Getting My House in Order sounds like it should be a pretty simple thing to do, right?
As part of my self-challenge in August to weed out life’s “non-essential” things in order to lead a life focused on deliberate “essentialism,” I quickly honed in on removing physical clutter. I don’t know about you, but piles of papers, boxes, clothes, unused toys, etc., make me crazy, Literally, clutter makes me physically and emotionally nervous. It makes my head spin thinking about when I will find the time to destroy the piles, to put things where they belong and when I will finally convince others to do the same. You know, so my tidy environment can stay that way. Clean. Uncluttered. Organized. That kind of environment signals good decision making skills. Good self-discipline. One’s ability to take responsibility for one’s own things and one’s own decisions, even the small ones. Yea…in a perfect world, right?
Unwilling to be deterred or discouraged, I set out to destroy the garage…I mean clean it. But first I had to make a path to walk from the roll-up door to the interior door. Without falling. Or tipping the teetering tower of excess that we’ve stored, piece by piece, rather than make a decision to sell, donate or trash it. Seriously, that was grown-up Jenga on steroids! And it was scary. Not just because I wasn’t sure how many Florida bugs, frogs or lizards might launch themselves onto my face at any given moment. But because I had to make decisions. Decisions about things that were, admittedly, just things…but I resolved to make those decisions final. So there would be responsibility behind my choices, and it was all mine to bear–good or bad. So I downloaded several audiobooks onto my iPhone and got to work.
The first book I listened to was meant to inspire and direct my sorting and organizing, but I admittedly went into it with low expectations. The title was The Life-changing Magic of Tidying. That’s exactly what I needed! A magic formula! BUT…tidying? I needed a lot more than tidying! Four hours and fifty minutes later I was begging for those hours back. The gist of what I learned was to hold each and every item in your hands, yes, each sock and each pen in your entire house, and ask yourself–Does this spark joy? No? Then thank it for having completed its job in your life and discard it! Hmmmm…..I received equally useful advice on how to greet your home when you enter and how to express appreciation to your shoes and toothbrush for their tireless service to you. SAY WHAT??? I continued with my own methods of bulldozing and left the tidying to those with more time and patience (and imagination) than I possess.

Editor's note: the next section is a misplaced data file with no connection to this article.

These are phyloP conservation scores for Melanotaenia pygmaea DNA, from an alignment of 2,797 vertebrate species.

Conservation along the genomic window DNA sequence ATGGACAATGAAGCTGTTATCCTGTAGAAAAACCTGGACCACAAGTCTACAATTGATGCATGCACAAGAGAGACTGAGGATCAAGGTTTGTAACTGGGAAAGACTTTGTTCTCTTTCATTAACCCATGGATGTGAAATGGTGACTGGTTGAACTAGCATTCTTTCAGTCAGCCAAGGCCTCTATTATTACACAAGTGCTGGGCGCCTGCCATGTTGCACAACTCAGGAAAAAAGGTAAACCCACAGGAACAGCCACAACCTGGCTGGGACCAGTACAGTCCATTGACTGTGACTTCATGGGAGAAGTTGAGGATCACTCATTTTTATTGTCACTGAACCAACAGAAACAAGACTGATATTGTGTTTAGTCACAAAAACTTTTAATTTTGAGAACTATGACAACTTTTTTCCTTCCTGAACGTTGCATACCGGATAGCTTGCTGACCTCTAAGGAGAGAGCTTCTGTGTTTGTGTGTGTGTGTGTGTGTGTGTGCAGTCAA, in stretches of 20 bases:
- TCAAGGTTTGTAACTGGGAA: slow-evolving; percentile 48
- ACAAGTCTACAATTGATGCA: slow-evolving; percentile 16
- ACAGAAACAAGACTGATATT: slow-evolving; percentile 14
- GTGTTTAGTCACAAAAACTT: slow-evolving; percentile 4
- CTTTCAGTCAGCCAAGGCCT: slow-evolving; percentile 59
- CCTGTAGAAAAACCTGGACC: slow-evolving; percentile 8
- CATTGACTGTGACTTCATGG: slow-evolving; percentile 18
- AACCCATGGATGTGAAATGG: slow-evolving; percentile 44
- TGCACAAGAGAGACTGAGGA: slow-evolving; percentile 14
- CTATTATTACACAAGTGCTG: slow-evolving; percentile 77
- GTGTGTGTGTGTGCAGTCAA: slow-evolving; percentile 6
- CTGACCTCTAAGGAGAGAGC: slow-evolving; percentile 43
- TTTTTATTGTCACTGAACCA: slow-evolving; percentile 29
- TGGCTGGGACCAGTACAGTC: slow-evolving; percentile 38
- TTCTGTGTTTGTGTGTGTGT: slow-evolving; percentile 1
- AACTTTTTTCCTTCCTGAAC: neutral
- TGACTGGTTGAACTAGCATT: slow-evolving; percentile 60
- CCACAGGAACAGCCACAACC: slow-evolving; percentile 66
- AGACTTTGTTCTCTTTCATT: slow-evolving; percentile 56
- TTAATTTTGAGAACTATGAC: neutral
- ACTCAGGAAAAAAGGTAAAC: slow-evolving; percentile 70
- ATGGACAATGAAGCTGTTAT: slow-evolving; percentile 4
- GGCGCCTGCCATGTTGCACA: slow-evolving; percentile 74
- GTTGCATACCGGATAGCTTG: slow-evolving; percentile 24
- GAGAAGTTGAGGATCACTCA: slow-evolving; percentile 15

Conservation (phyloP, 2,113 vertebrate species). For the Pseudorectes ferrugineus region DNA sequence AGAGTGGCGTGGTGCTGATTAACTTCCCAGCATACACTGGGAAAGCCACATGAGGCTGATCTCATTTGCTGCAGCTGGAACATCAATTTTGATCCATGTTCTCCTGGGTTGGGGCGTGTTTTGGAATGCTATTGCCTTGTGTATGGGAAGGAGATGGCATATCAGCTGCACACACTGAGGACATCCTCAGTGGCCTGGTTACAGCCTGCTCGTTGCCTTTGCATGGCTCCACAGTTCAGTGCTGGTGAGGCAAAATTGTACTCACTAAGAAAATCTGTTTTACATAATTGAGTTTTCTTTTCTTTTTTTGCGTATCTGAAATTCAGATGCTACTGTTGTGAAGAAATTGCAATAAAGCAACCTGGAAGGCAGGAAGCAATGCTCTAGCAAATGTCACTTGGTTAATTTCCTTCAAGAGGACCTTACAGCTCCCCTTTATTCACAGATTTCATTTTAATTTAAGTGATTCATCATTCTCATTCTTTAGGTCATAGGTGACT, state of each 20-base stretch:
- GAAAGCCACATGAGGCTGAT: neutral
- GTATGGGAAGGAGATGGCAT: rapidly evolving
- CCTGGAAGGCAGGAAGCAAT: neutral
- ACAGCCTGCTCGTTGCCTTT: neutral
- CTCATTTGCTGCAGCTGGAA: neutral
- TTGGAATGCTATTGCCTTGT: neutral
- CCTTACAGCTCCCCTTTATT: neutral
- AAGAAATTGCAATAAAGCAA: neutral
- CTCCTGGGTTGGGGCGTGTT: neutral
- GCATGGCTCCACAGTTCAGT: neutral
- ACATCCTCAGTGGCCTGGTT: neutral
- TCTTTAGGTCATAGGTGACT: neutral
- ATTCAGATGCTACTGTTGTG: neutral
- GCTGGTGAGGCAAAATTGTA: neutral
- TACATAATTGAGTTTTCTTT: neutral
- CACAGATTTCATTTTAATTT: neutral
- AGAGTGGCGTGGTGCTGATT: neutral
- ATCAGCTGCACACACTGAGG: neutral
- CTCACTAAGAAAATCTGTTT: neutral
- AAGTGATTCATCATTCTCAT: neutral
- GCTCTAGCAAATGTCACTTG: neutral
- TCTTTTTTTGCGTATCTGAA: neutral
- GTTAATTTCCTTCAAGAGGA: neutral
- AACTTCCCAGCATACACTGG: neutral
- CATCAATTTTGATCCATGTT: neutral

As I worked to widen the narrow trail I’d cleared I had to make some difficult choices for other peoples’ things. Some were my things, but some were my husband’s things. We both hung on to tools, bikes, chairs, old quilts, kids’ school records from a decade past. Furniture that needed refinishing. Weed eaters. Yes, multiples. I think I might have found an entire restaurant worth of BBQ equipment. We had only been married two years when we moved in, and most of those garaged things should have been disposed of back then. But we moved in six weeks after my son, Quinn, died. And our garage was a direct reflection of where my mind had been. Cluttered. Opaque. Teetering. Confusing. Scary. Some of what I sorted through were Quinn’s things. Since the accident in 2013, I’d not had the courage to separate myself from most of his belongings. Even if some were boxed and stacked, I at least knew they were near. But there I sat in the small space I’d cleared, with filthy bare feet and sweat pouring down the center of my back, when I came upon his cork board. This was the board on which I’d found the precious messages he left us:
“GOD HAS HIS EYES ON YOU- SHOW HIM SOMETHING!” AND “TRY THINKING IN TERMS OF ETERNITY!”
And I wept. Over a cork board. But not really over a cork board. The tears streaked through the thin layer of dust on my face and dragged with them black mascara. I was a bigger mess than my garage. Just then I remembered a point made by a pastor whose young daughter passed away in his arms. “I will make no THING of hers sacred.” I’m paraphrasing, but basically he meant that we should not allow THINGS to be what is valued, cherished or worshiped in our lives, especially after a deep loss. The cork board is not Quinn. It doesn’t hold his spirit, even though it once held messages from his heart. So I prayed, asking Jesus to hug Quinn for me. Tell him how much I miss him. Love him. Adore him. I thought about how I was two years and almost nine months closer to heaven. Then I stood and placed the cork board in the “donate” box.
I won’t let go of everything of his. After all, nothing new on Earth will ever be “his” again (at least not in this lifetime), so I will hold onto some keepsakes. But I don’t need to cling to THINGS to remind me of what I value, cherish and worship. I can cling to Jesus for that. And for me, THAT is Getting My “House” In Order!
P.S. I will share a pic of the garage when it’s finished! 🙂 Pray for me!